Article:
In the United States, corporate governance legislation was introduced primarily directed at listed enterprises requiring executives to certify financial statements as accurate and requiring increased oversight of boards and auditors. Private unlisted enterprise however, remains free from such regulatory control and security.
Chapter Two - Adoption of Corporate Governance Principles
Evaluations & Recommendations
I would recommend the following Corporate Governance principles; gleaned from the Sarbanes Oxley Act (2002), OECD (2004), Combined Code (2003) and the Australian Securities Exchange (2007).
Corporate Governance and Managerial Compensation
Being a mining company in today's economic climate, a major responsibility as far as corporate governance goes is for the board of directors is to determine managerial compensation systems. How should managers be compensated? Should pay be tied to performance?
From an accounting perspective, organizing the firm into cost centers and evaluating managers on the basis of costs alone is essentially an input based monitoring system. For managers, though, output measures are more likely to be used than input measures. These measures are not direct measures of effort but, instead, are what are called instrumental measures. They either measure something that is thought to be closely related to effort or compare outputs to inputs. Historically, such measures have included net income, profit margins, return on assets and return on equity (both measures that compare outputs to inputs), and growth in earnings and sales (Levitt, 2005; pg. 145). In terms of maximizing the wealth of the existing owners of the company, the company's stock price is also assumed to be related to these measures. So, increasingly, more and more companies are using the stock price itself or some compensation scheme that ties rewards to the stock price to finesse the ever-present problem of measuring effort. Still, the problem of separating the contributions management makes to performance from factors that are not under management control (luck, noise) remains (Carroll, 2001; pg. 27). How do we get out of this box?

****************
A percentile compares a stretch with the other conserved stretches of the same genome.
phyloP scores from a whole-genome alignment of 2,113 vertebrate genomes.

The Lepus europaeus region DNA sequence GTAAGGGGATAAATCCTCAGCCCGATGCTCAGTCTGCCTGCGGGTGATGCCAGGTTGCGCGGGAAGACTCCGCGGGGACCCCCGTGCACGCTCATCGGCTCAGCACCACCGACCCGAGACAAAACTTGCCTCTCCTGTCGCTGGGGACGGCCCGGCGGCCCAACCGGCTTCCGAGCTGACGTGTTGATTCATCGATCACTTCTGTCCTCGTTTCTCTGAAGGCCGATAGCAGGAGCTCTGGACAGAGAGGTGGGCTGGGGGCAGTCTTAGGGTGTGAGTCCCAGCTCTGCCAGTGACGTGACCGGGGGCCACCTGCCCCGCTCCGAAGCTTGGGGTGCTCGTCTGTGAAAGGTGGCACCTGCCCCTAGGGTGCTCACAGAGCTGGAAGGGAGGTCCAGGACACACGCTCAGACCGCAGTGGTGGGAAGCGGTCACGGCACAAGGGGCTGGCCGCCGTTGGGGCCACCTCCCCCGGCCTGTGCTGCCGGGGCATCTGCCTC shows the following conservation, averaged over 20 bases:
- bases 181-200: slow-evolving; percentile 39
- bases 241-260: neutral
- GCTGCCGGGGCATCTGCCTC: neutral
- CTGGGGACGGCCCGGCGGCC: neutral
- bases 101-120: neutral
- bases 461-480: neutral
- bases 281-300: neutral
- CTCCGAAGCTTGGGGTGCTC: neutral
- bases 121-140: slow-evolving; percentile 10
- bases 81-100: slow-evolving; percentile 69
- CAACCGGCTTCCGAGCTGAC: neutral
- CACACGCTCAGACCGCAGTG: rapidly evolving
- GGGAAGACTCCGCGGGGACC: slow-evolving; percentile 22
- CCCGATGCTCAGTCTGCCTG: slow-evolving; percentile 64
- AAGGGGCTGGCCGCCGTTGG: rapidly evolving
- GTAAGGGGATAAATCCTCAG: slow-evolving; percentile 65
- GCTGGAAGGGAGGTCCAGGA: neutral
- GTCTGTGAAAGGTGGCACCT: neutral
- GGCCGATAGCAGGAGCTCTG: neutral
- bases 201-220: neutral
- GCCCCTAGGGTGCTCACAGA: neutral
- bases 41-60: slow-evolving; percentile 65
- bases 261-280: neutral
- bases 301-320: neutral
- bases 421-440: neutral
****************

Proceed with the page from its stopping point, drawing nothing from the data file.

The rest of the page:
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Measures of relative performance may be one answer. Owners can measure managerial performance relative to the performance of other firms in the industry or some other benchmark. For example, managerial performance can be benchmarked against such industry wide financial ratios as profit margins, return on assets, return on shareholders' equity, and rates of growth in sales and net income. As we will discover, many companies do use such relative performance measures and measure performance against peer groups' With respect to the stock price, managerial performance can be evaluated by adjusting the change in the company's stock price for what happened to the market in general-all companies-during the same period. Suppose the per share price of XYZ Corporation fell by 8 percent over the year. Was the decline in the share price due to poor management or to factors beyond the control of management, such as an economy wide recession? Some insights into this question can be gained by looking at what happened to a broad-based market index such as the Standard & Poor's 500. If the index fell by 20 percent, perhaps the managers of XYZ Corporation should be paid a substantial bonus because they were able to guide the company through the recession far better than the managers of other companies. However, if the index rose by 20 percent during the period, a different story emerges.
Common Pay And Performance Schemes